• Structure: On this front, the loan document has clearly evolved to offer issuers unprecedented optionality, such as the widespread use of incurrence tests, incremental tranches, equity cures, and liberal change-of-control language.

We’ll take each of these in turn.

Credit profile of new deals
The credit profile of new LBO transactions is typically a good gauge of credit hygiene in leveraged finance. And, indeed, the average leverage ratio at which new large LBOs have been struck has crept higher in recent quarters from the more conservative levels of 2010-2011.

At the same time, PE firms are reeling in equity contributions:

Still, what is missing from the recent mix is the large tail of highly leveraged, thin-coverage deals that were rampant in 2006/2007. This chart, for instance, shows the share of LBO deals structured at 7x-plus leverage with an EBITDA-to-cash-interest ratio of 1.5x or lower:

In the past, such loans produced an outsized share of defaults when the cycle ultimately turned.

Credit profile of the S&P/LSTA Index universe
By most measures, the credit profile of the loan market remains fairly robust. Loan issuers’ ability to service debt, for instance, has improved dramatically in recent years as a result of two salutatory trends: (1) muscular EBITDA growth since the recession ended in June 2009, and (2) shrinking financing costs.

The result: fatter cash-flow-coverage multiples across the universe of S&P/LSTA Index issuers that file publicly.

While wide coverage doesn’t rule out defaults, it obviously affords issuers greater wherewithal in the event of a downturn.

Yield versus risk
Lining up the loan market’s current risk/return proposition with those of the past is a difficult exercise, given today’s historically low interest rates. In terms of absolute yields, today’s loans clearly offer a low prospective return.

Loan spreads, naturally, are more generous. This chart shows the same trend but using the discounted spread over LIBOR.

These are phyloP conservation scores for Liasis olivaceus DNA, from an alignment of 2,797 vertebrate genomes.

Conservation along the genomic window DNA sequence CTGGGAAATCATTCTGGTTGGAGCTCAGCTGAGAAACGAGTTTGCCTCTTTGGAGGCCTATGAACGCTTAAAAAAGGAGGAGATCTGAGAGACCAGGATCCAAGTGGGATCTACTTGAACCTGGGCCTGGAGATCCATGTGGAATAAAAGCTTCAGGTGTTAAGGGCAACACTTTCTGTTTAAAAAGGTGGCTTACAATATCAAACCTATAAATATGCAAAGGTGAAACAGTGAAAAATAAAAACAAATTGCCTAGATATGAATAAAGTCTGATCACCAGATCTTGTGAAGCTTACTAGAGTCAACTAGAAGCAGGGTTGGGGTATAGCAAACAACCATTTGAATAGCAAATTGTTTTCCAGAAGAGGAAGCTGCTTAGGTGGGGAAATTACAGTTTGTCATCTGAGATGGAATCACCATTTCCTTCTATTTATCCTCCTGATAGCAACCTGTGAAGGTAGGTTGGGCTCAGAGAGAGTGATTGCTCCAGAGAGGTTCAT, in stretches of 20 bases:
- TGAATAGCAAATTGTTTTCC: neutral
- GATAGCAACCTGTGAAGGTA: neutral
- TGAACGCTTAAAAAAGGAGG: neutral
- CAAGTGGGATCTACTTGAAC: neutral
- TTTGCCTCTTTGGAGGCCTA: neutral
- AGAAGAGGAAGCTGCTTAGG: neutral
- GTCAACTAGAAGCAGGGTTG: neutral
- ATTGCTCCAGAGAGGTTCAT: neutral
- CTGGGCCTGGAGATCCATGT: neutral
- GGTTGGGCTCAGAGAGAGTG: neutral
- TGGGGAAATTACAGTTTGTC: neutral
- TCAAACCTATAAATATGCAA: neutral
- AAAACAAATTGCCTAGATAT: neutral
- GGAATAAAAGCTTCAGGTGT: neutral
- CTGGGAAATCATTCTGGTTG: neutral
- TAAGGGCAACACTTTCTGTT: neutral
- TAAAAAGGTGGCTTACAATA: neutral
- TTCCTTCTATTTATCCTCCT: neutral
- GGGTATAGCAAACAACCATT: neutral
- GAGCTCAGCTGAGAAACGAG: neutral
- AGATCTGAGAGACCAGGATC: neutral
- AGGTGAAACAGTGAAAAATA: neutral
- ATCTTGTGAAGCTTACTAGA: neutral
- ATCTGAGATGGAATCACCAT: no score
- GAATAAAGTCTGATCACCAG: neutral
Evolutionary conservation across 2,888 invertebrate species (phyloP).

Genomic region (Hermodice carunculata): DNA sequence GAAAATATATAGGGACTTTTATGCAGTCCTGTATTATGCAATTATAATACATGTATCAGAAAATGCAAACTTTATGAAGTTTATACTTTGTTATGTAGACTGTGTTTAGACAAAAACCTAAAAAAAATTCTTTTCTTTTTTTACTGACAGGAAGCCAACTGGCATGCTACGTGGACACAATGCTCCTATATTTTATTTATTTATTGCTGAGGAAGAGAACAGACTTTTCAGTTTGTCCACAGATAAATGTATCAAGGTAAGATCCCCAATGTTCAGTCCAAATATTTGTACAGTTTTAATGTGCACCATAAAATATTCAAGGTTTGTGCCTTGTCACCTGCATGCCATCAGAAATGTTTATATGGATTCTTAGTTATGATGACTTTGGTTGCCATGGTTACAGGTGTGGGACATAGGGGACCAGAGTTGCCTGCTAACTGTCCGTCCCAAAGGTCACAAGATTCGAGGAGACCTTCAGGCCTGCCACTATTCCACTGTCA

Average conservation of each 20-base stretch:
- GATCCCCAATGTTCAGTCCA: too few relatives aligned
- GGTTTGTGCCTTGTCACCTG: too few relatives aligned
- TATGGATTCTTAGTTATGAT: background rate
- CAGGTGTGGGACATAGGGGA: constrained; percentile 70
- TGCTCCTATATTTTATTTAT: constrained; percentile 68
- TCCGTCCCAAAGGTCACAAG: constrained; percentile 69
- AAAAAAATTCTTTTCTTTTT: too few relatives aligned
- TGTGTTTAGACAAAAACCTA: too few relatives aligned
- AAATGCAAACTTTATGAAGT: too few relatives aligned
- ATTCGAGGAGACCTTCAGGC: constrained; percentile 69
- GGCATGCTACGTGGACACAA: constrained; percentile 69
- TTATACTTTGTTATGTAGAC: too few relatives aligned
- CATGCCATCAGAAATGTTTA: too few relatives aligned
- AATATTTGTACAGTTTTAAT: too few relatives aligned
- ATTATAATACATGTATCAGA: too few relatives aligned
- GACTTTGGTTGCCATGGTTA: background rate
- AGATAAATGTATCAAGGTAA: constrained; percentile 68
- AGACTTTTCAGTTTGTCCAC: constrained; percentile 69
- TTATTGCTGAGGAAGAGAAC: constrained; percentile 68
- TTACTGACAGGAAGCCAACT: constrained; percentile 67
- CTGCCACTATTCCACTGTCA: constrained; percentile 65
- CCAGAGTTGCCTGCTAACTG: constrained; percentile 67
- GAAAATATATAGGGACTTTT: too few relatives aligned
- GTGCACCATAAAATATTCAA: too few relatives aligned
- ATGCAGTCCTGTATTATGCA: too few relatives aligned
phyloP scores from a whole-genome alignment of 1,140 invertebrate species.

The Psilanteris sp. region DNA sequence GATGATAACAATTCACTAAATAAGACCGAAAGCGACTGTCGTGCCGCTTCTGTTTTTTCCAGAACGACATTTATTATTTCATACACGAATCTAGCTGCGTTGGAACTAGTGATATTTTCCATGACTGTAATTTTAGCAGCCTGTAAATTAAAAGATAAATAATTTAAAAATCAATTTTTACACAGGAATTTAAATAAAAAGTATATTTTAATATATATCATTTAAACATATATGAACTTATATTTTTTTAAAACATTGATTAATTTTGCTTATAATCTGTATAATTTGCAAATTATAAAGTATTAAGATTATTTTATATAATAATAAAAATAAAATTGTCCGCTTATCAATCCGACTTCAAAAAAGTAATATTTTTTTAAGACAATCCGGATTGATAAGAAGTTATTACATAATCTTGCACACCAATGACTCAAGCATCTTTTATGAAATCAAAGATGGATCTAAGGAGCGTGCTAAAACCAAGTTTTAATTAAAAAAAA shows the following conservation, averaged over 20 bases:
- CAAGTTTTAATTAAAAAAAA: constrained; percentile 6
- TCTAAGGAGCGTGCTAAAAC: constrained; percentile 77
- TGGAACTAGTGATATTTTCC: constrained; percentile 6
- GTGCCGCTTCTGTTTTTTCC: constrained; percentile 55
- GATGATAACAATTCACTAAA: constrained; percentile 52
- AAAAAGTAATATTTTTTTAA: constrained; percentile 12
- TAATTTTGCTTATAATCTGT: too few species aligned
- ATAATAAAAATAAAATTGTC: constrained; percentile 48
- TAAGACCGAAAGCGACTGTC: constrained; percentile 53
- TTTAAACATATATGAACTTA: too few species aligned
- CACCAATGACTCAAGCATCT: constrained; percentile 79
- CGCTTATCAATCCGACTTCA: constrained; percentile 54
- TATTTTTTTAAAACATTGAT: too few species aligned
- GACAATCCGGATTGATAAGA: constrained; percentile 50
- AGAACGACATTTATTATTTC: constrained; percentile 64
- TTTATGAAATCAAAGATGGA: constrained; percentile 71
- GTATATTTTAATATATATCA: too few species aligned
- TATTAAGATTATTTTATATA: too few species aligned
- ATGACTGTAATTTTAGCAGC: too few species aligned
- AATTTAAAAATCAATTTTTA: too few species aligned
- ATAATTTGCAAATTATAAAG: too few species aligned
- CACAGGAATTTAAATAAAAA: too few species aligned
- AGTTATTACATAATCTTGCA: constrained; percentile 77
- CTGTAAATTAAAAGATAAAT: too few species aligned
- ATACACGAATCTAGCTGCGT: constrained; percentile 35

Putting this trend in context, as of Nov. 27, BB Index loans offered, on average, a discounted spread of L+368, which is 39 bps wide of the historical median level (we use median here because the heights of the dislocation skew the averages), while single-B loans were at L+484, or nine basis points wide.

It gets more interesting when we exclude the benefit of LIBOR floors, which many players see as a way to compensate lenders for a particularly steep yield curve, what with three-month LIBOR lingering in the 0.25-0.3% range and 10-year Treasuries recently in a 2.6-2.8% band. Excluding LIBOR floors, the current BB discounted spread is L+304, 10 bps inside the long-term median, with single-Bs at L+404, or 19 bps lower.

Taken together, these metrics are further proof of a market sitting roughly in the middle ground between boom and bust.

Looking at the data another way, the average discounted spread of the S&P/LSTA Index was L+471 as of Nov. 27, which implies an imputed default rate of 3.41%, outside both November’s reading of 2.08% and managers’ average forecasted September 2014 rate of 2.26%.

As this chart makes plain, the margin of safety has tightened significantly in recent years in the face of robust market liquidity and consistent economic growth. That said, loans are not priced today as if there will never be another default, as was the case in late 2006/early 2007.